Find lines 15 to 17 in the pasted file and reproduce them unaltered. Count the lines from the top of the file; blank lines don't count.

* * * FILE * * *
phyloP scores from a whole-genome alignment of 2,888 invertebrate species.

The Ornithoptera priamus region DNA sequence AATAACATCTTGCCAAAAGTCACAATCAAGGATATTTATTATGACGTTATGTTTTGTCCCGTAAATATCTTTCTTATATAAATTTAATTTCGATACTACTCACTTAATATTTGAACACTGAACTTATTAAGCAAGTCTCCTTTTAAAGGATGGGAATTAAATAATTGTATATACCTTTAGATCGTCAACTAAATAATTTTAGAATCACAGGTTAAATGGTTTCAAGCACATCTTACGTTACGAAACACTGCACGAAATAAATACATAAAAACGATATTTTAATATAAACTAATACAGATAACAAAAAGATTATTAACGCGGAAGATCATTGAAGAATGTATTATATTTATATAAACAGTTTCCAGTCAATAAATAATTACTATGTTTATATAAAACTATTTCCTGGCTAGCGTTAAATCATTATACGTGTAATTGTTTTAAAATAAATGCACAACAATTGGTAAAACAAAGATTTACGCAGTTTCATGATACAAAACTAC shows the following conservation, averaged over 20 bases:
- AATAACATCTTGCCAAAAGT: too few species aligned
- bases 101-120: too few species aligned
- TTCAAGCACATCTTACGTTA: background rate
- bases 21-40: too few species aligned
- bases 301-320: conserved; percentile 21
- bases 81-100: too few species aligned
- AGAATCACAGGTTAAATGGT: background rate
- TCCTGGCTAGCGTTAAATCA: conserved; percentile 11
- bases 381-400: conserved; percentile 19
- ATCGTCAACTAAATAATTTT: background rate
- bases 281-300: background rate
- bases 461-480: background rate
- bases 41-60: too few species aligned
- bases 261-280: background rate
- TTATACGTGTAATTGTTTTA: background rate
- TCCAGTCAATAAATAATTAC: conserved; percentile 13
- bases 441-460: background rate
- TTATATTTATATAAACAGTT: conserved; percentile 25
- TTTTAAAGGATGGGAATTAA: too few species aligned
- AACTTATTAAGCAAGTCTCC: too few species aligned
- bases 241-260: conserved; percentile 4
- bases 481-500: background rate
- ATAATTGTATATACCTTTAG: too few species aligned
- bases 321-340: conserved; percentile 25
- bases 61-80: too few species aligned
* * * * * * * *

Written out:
- bases 41-60: too few species aligned
- bases 261-280: background rate
- TTATACGTGTAATTGTTTTA: background rate